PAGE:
Over the weekend, Sarah and I watched 12 Angry Men, #87 on the American Film Institute's list of Greatest Movies of All Time. It did not disappoint.
12 Angry Men tells the story of a jury in a murder trial. Except for the a total of 3 minutes (at beginning and end), the entire movie takes place in the jury's deliberation room (and the attached bathroom).
At the opening of the movie, the judge - with great boredom in his voice - gives the jury their instructions. A. They must be unanimous. B. If they render a guilty verdict, by state law, the defendant will be given the death penalty.
Within the first few minutes, the group takes an opening vote. On the surface, it is an open-and-shut case, so the results are 11 for guilty and 1 for not guilty. Only one person, for reasons he can't exactly name himself, believes that they should carefully weigh all the evidence before giving a guilty verdict. His resistance to a quick decision leads the jury on an odyssey of discovery - both in terms of the evidence and in terms of their own group dynamics.
The rest of the movie is a case study in group process, consensus building, team dynamics, group synergy, and individual psychology. The group wrestles with the meaning of the American judicial system, how to weigh conflicting or insufficient evidence, prejudice, inner psychological pains, and how to overcome divided opinions.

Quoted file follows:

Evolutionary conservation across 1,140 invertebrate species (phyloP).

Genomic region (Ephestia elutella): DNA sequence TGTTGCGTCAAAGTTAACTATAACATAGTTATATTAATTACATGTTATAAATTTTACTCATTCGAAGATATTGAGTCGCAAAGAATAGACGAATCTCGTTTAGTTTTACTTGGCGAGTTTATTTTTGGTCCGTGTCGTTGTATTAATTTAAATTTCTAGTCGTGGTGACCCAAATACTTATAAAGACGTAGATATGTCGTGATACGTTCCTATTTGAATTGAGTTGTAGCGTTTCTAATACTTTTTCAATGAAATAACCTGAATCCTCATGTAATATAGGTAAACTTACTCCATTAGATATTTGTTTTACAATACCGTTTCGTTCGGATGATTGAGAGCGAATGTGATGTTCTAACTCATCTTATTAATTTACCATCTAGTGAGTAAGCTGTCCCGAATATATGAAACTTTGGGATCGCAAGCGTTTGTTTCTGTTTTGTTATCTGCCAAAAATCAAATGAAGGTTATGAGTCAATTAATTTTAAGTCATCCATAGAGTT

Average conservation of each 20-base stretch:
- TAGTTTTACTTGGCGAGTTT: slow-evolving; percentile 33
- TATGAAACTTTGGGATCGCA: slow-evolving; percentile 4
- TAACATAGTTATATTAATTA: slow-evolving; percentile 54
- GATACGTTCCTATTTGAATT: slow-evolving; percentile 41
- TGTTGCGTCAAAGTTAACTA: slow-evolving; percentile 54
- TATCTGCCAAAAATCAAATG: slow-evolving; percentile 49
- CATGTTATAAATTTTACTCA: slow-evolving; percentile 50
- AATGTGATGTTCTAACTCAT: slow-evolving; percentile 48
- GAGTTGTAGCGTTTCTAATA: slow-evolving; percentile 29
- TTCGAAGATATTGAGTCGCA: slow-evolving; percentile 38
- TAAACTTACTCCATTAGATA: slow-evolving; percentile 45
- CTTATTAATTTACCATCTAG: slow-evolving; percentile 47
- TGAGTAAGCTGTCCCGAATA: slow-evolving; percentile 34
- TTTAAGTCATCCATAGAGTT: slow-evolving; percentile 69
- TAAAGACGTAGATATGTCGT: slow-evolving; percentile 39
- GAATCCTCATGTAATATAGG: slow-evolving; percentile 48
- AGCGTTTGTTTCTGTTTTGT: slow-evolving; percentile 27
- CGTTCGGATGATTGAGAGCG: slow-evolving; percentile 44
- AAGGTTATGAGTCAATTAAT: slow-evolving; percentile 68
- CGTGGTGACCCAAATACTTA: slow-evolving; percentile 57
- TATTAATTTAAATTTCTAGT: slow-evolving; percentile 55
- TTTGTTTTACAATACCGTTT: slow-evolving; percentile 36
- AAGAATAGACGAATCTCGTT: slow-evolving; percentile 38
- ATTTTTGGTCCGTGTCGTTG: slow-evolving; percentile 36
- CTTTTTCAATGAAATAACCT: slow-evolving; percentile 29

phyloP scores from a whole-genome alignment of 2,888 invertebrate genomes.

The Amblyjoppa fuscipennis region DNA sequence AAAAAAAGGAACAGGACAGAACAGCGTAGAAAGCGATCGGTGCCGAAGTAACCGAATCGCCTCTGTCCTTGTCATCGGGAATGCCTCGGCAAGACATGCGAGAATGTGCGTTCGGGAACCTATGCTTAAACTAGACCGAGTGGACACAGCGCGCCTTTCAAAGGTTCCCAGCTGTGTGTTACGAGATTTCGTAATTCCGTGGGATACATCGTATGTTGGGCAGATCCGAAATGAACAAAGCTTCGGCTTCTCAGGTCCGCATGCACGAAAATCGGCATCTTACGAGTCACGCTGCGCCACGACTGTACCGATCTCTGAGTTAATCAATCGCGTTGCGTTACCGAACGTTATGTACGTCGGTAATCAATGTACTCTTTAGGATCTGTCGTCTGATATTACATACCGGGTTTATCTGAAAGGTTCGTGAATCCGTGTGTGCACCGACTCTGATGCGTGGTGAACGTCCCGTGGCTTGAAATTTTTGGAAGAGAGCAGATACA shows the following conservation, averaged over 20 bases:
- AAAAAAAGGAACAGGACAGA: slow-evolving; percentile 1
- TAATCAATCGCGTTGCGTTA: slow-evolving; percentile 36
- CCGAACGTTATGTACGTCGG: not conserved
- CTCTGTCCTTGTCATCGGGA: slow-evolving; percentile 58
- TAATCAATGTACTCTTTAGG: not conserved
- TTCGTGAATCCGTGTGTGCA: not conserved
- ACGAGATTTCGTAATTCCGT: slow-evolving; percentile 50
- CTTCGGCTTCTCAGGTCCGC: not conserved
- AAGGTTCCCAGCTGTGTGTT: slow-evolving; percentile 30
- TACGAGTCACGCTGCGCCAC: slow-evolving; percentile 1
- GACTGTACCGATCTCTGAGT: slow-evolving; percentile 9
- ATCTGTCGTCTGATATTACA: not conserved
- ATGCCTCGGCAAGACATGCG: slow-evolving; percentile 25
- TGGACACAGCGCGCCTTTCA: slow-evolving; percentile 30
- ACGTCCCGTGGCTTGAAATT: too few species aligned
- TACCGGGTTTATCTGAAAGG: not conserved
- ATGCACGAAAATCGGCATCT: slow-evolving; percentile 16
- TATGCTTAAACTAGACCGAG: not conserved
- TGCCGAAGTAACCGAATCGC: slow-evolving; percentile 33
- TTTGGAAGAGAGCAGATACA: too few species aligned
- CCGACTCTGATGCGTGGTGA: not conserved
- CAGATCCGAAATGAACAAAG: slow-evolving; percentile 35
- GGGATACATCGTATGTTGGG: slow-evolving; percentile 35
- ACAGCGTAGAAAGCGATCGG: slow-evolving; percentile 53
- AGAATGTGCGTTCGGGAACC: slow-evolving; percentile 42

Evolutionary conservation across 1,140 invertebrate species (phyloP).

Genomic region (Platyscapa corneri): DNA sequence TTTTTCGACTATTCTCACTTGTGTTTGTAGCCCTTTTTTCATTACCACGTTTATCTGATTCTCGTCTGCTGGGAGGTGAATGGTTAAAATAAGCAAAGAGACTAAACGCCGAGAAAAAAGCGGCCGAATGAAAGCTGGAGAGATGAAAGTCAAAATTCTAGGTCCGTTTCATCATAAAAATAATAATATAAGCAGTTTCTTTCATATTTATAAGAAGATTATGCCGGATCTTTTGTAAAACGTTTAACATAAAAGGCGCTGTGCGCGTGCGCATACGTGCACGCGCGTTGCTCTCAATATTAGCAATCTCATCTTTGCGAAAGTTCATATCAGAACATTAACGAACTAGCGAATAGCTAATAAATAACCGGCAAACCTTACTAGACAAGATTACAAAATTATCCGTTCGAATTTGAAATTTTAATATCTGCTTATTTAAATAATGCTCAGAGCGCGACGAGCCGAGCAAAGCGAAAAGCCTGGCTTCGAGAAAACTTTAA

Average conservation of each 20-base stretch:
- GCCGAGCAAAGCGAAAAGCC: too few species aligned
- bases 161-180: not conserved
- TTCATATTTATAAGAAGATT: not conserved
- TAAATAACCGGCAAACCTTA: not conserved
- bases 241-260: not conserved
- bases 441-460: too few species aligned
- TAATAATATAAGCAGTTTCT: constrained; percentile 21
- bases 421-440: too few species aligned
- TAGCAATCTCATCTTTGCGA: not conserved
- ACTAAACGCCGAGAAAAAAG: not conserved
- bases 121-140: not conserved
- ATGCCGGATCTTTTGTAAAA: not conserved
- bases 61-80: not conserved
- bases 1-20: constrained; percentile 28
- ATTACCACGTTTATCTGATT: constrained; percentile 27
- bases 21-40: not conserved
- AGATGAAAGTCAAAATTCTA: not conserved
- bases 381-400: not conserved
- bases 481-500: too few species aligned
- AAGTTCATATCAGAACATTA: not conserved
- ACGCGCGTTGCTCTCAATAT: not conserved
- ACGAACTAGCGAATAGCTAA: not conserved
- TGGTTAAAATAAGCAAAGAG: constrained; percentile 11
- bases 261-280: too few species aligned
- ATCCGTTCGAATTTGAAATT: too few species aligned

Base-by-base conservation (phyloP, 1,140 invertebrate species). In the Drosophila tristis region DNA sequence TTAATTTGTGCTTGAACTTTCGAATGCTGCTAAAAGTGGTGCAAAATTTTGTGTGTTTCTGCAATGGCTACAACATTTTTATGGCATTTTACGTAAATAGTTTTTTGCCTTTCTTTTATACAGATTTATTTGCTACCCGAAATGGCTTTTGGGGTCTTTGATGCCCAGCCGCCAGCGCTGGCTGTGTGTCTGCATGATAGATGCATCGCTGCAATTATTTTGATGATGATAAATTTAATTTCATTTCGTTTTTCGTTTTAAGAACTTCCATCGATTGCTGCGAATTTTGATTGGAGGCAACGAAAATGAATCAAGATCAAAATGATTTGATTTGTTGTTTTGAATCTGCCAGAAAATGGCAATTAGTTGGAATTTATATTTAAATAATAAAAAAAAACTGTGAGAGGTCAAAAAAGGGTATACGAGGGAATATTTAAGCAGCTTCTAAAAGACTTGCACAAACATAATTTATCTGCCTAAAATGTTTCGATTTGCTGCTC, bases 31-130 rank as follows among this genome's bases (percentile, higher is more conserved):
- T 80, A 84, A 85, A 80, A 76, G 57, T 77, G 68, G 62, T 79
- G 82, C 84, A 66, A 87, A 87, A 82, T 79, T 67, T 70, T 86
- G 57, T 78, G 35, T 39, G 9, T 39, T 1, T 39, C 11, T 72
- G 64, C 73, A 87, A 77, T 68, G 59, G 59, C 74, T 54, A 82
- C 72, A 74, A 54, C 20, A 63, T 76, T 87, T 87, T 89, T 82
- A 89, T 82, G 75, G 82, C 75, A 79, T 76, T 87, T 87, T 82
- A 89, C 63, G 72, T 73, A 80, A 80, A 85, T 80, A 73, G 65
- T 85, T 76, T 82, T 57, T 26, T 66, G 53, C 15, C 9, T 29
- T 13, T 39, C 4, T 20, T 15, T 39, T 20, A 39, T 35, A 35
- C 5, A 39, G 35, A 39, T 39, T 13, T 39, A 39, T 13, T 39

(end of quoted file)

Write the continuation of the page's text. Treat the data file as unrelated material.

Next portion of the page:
If I were teaching a class on church leadership, I would have my students watch this movie and write a paper about what it teaches us about church board meetings. Some of the most beautiful lessons I saw are:
(a) Minority voices are extremely important, so we need to give dissenters the opportunity to speak and to be heard. One of the most important supporting characters makes the valuable contribution of demanding that the minority voice be heard.
(b) Our collective intellect can be either disastrous (as when group think leads us toward a hasty and misguided decision) or helpful (as when we each bring our insights and experience to bear on the discussion and come up with a more helpful solution than any of us could have imagined on our own).
(c) Sometimes the most passionate defenders of a position hold that passion for reasons independent of the facts (prejudice or personal pain).
I highly recommend this movie. It's a bit slow and heady, but it ekes into the full 5 Js. The Josh rating: JJJJJ.
(Thanks for the loaner Michael.)